A week of weak connection and more … Cinema

A MIXED BAG: Except for Anjan Dutt’s “The Bong Connection”, other new releases like “Wild Hogs” fail to connect with the audiences.

A MIXED BAG: Except for Anjan Dutt’s “The Bong Connection”, other new releases like “Wild Hogs” fail to connect with the audiences.  



(At Spice PVR, Noida; and Delhi theatres)

One of the abiding limitations of serious cinema dogs Anjan Dutt too. His star-less “The Bong Connection” has been ready and waiting for release for almost a year. It was screened at the International Film Festival of India in Goa last year to some glowing reviews. Unfortunately, for all the positive vibes the film failed to find takers at the box office until this week. Meanwhile, the likes of Karan Johar, Vipul Shah, and even Mira Nair stole a march with their very different takes on the Indian Diaspora. After their second generation NRI tales, Anjan gets his moment under the sun with his largely first-generation NRI saga. He comes up with sufficient evidence to tell us that some day, in the not too distant future he would experience the high noon too.

For the moment though “The Bong Connection” comes across as a film subtle, sober and enchantingly beautiful. Each moment is a beautiful experience in itself as the director takes the viewers to two stories, both radically different yet quite similar. On the one side, there is Andy, back from New York with his brand of Baul music. He wants to make it on the music firmament of Kolkata. On the other, there is Apu, an engineer back home, who has arrived in the U.S. to add that proverbial jam to his bread. How one man heads East for salvation and another to the West for satiation makes for an interesting storyline.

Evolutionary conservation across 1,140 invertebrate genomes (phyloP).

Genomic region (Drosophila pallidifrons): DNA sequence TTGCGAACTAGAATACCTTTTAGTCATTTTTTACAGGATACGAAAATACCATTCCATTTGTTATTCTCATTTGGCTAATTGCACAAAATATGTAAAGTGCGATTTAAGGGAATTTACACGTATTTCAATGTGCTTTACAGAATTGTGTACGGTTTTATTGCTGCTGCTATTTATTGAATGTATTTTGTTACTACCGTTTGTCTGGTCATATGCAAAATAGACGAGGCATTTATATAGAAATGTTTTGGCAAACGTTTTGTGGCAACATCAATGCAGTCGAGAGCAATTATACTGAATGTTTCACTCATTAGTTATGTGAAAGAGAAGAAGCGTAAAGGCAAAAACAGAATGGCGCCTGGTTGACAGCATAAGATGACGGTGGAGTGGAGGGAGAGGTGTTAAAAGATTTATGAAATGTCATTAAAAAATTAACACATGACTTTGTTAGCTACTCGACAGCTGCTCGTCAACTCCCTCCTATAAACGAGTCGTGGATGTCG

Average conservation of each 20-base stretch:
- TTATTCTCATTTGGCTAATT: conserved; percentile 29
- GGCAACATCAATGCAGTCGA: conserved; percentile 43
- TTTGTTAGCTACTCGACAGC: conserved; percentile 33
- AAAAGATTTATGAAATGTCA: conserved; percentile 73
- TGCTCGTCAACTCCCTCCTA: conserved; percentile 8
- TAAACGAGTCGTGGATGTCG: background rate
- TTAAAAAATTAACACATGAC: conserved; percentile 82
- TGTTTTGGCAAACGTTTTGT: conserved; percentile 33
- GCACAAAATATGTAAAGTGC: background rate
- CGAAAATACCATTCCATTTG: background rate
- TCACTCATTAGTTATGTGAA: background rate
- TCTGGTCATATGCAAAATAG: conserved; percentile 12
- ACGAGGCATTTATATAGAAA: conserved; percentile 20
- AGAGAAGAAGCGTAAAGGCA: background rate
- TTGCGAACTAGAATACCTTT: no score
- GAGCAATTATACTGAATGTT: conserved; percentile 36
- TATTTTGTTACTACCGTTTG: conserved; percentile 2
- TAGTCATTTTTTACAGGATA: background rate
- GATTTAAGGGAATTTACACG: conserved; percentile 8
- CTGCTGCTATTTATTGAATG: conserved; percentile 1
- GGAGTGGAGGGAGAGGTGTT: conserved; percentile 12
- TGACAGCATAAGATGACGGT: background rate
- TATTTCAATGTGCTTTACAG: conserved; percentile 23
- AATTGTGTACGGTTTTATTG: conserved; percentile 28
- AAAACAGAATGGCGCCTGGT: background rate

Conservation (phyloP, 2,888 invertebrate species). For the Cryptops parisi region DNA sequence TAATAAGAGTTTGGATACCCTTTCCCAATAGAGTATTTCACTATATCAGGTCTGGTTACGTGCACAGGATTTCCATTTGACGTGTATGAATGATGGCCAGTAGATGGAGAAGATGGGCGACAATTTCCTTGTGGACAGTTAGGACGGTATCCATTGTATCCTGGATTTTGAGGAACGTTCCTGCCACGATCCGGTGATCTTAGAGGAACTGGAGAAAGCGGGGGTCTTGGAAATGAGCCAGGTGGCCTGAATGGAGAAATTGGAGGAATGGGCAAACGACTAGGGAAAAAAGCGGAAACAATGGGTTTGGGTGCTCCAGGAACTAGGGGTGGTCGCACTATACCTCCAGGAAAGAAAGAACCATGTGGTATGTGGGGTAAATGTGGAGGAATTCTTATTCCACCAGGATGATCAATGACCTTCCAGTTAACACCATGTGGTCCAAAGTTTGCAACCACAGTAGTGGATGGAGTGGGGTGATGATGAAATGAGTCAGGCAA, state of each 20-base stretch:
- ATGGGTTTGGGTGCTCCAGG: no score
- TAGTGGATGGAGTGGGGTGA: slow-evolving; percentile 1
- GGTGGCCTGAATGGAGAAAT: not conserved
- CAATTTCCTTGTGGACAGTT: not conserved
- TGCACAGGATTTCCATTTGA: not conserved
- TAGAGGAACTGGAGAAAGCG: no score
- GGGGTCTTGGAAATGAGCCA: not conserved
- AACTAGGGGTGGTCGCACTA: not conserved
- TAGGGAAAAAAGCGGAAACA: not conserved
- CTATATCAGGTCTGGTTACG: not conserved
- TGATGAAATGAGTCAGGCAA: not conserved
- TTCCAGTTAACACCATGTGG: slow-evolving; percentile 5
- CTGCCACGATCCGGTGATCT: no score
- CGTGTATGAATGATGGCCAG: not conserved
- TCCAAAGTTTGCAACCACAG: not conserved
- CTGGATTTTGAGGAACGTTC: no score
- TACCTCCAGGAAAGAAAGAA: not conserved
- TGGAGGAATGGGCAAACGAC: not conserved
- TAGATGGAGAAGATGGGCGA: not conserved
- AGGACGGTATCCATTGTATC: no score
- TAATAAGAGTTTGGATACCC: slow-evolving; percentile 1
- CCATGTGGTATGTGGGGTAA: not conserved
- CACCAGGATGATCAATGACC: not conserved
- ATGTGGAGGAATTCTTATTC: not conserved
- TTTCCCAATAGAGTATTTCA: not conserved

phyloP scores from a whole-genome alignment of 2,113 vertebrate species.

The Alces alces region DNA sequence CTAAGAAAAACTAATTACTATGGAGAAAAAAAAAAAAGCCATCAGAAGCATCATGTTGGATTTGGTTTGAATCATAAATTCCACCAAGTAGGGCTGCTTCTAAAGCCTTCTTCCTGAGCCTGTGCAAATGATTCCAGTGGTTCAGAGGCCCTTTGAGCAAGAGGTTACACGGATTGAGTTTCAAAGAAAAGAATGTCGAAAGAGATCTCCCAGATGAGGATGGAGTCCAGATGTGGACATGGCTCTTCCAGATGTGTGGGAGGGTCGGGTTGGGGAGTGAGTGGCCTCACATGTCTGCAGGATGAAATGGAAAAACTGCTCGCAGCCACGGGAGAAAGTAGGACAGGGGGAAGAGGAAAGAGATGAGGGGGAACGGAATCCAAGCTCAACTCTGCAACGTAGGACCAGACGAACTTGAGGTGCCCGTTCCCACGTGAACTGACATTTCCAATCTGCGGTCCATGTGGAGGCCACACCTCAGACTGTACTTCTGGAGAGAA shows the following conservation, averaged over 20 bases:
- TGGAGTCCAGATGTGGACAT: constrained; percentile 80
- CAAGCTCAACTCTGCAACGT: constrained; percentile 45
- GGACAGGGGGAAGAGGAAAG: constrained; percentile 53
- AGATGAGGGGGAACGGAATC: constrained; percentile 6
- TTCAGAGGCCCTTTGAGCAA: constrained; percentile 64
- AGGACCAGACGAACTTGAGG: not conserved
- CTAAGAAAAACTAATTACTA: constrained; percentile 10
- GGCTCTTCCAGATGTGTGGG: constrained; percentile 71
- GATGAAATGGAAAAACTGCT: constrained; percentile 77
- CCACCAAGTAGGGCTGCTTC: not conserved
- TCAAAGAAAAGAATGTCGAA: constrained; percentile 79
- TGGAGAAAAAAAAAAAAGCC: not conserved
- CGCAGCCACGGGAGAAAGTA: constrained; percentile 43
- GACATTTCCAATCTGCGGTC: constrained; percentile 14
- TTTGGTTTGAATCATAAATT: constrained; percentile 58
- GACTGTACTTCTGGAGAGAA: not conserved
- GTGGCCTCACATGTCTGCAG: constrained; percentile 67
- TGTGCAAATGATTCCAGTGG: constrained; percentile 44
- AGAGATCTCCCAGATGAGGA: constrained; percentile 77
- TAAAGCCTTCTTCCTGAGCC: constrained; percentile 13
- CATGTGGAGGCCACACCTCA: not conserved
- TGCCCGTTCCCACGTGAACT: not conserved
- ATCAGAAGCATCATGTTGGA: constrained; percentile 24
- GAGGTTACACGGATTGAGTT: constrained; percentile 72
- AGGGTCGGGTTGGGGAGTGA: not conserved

The fact that the film does not rise from being a good-watch to a much-watch is primarily because Anjan is not able to juxtapose the agony and the ecstasy with punch. There are too many stereotypes floating around to demand a concentration: the Bengalis in America want to go home yet love their dollars. The Bengalis in Bengal want to go to the U.S. but don’t want to part with the Bengali in them. We have experienced enough of this strand to need another yarn.

Where the director scores is in handling each frame. The interjections between the cast including Shayan Munshi, Raima Sen and Victor Banerji in a smallish role, are all lively and plausible. The frames are bright without being gaudy, the music never really challenges the ear-drums, the film moves on from one bright moment to another.

Lots of style, a dash of substance. “The Bong Connection”, despite its obvious flaws, connects with the audiences this week.


(At Spice PVR, Noida; and Delhi theatres)

This is one of the three quiet arrivals from Hollywood this week: “The Grudge 2” and “Epic Movie” being the other two. A few minutes of this John Travolta-starrer and you understand why the release was almost under wraps. It is a simple, straight – well, not quite, if you understand what that means with Travolta around – comedy involving men who are all going downhill: a few years either side of 50 is not what the doctor would recommend for adrenaline pumping fare.

That is, however, what Walt Becker dishes out in a comedy that raises a few low-brow laughs and little else. The guys here set on the road to rediscover themselves, there are bikes and friends: one is tongue tied in front of women, another dominated by them, another who would rather be with machines all the time. They have their share of hiccups along the way: mistaken for gays, is at ease, chased by a cycle gang.

There is some humour, the slapstick variety and the nether regions, with ones of innuendo thrown in about alternate sexuality. The pace in the first half is good, then slackens, reducing the value of this film considerably.